Spiritual Growth in Work and Relationships

Blog / Produced by The High Calling
Default image

The word "grow" has evolved into an unnoticed metaphor in the English language. We talk about growing our gardens, growing our savings, growing our leadership, the growth of our children, the growth of our business or ministry, and even our own spiritual growth. But what does it mean to truly "grow"?

The call to spiritual growth is ubiquitous in Scripture. Adam was created to grow in his love for God and for Eve. Israel was commanded to grow into a holy, worshiping multitude (Gen. 48:16). The prophets rebuked and praised Israel for their failure and success in growth (Isa. 17; Jer. 12). Jesus compared our growth to seeds that bear thirty, sixty, and a hundred fold (Mark 4:8). Peter commands us to "grow in the grace and knowledge of our Lord and Savior Jesus Christ" (2 Pet. 3:18).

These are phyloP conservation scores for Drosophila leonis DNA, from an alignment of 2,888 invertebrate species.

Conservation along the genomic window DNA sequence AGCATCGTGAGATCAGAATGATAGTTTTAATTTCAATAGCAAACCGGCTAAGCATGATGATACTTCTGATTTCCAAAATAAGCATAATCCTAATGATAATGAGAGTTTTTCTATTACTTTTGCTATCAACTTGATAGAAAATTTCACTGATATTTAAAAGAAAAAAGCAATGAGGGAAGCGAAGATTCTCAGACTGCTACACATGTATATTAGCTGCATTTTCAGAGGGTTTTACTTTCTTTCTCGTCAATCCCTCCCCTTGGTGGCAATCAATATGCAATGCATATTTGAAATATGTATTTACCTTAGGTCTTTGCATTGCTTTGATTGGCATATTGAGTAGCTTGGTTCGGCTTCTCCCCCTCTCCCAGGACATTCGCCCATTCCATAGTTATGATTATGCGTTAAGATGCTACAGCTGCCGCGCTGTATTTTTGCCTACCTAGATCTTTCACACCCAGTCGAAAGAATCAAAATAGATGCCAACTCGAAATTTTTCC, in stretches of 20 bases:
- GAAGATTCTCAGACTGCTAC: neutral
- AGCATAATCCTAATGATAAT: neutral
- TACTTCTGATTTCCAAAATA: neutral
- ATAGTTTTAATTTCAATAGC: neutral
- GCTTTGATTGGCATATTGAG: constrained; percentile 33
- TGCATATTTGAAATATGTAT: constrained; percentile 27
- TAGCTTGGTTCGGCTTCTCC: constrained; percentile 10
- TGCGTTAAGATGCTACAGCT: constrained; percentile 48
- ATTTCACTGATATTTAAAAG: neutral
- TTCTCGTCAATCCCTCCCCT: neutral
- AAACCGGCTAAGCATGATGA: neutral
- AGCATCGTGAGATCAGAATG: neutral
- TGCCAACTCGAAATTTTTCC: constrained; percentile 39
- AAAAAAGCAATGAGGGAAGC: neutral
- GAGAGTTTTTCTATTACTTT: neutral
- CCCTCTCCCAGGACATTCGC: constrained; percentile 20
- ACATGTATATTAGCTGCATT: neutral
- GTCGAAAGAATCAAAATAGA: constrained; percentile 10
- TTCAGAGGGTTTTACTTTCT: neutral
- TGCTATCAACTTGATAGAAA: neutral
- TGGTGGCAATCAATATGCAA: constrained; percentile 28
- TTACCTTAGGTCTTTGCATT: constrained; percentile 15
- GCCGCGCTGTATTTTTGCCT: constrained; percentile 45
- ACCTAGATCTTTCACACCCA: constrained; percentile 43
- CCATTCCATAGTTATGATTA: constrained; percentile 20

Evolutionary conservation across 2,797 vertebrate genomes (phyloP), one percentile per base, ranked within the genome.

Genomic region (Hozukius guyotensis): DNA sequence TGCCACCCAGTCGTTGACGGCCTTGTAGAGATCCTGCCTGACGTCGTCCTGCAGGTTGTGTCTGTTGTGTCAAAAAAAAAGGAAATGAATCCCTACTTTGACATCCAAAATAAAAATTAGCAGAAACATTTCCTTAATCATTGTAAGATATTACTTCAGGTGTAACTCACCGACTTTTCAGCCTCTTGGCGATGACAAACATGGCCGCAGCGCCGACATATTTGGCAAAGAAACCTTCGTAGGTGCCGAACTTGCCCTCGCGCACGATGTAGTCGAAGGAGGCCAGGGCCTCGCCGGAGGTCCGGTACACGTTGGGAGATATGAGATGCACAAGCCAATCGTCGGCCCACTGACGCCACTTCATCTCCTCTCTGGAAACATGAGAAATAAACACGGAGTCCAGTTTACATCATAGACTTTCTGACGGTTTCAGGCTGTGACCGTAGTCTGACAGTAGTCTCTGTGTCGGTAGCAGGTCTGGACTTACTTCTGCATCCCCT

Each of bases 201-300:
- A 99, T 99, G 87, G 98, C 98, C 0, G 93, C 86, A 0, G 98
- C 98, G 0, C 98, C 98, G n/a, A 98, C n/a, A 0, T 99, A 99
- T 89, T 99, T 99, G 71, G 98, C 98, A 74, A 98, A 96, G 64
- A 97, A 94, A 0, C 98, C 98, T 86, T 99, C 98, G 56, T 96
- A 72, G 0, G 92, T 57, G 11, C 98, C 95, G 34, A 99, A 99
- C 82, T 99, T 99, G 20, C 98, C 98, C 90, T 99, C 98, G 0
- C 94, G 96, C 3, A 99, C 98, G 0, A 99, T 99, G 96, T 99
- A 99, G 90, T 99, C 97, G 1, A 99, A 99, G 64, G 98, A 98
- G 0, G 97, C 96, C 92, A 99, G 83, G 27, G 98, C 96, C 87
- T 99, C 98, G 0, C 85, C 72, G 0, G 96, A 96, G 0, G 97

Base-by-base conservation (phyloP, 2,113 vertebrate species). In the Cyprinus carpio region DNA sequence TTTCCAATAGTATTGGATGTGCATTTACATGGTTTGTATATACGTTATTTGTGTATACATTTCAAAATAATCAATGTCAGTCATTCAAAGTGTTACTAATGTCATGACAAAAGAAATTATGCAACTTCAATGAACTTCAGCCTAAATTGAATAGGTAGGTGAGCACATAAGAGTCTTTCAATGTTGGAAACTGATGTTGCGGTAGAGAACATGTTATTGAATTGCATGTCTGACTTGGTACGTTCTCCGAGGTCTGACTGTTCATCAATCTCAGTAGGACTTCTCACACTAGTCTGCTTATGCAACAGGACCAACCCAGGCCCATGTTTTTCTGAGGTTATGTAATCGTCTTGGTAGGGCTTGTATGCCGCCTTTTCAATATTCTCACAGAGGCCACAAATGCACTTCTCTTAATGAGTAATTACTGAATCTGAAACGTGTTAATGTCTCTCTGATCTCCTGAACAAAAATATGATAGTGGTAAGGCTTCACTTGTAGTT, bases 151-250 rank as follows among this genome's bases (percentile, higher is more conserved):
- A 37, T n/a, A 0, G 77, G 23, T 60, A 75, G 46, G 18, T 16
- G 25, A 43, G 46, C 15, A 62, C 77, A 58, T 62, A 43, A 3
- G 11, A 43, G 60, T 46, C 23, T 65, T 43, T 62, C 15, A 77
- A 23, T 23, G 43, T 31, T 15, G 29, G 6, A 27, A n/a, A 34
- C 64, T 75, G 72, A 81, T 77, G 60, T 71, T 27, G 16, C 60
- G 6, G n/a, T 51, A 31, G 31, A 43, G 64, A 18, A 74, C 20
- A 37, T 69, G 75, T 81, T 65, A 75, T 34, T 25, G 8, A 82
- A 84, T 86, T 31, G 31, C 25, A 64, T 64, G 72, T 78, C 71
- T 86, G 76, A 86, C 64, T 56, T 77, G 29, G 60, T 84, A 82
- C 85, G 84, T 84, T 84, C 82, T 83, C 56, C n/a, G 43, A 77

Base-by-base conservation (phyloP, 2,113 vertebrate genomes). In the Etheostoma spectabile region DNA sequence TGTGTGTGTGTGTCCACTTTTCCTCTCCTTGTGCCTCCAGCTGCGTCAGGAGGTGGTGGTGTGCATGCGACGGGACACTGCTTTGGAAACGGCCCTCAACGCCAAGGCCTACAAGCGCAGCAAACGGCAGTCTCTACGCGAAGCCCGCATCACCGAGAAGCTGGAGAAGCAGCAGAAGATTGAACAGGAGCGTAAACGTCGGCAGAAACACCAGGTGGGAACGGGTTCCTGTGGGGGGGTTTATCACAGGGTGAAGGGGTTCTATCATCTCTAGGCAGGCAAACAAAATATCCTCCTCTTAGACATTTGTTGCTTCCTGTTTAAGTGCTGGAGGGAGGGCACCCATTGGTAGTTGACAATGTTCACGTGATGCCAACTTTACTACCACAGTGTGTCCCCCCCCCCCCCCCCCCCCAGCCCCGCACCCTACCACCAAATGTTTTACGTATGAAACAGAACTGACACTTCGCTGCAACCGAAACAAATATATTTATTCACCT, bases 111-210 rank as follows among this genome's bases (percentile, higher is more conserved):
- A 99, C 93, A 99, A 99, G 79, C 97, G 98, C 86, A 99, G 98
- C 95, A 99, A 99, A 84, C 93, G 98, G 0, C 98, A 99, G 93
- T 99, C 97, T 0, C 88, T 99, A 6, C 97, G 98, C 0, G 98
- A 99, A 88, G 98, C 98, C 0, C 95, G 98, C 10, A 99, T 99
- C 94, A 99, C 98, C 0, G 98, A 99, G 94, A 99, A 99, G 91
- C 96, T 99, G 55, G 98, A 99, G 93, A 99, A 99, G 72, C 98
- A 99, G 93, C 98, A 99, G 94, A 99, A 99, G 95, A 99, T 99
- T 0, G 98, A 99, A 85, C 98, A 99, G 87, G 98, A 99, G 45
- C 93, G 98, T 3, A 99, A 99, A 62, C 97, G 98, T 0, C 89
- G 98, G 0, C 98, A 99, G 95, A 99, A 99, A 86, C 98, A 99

Spiritual growth is clearly a biblical theme, but it can be difficult to detect, frustrating to foster, and even painful to experience. When we place our growth in the context of messy relationships and demanding work, it gets even harder. A demanding deadline or an unsympathetic friend can seem like an obstacle to growth instead of an opportunity.

Spiritual Growth Happens Best in Work and Community

As it turns out, God created us to grow in and through difficult connections with others. In Ephesians, Paul reveals the communal nature of spiritual growth when he writes: "Rather, speaking the truth in love, we are to grow up in every way into him who is the head, into Christ, from whom the whole body, joined and held together by every joint with which it is equipped, when each part is working properly, makes the body grow so that it builds itself up in love" (Eph. 4:15-16).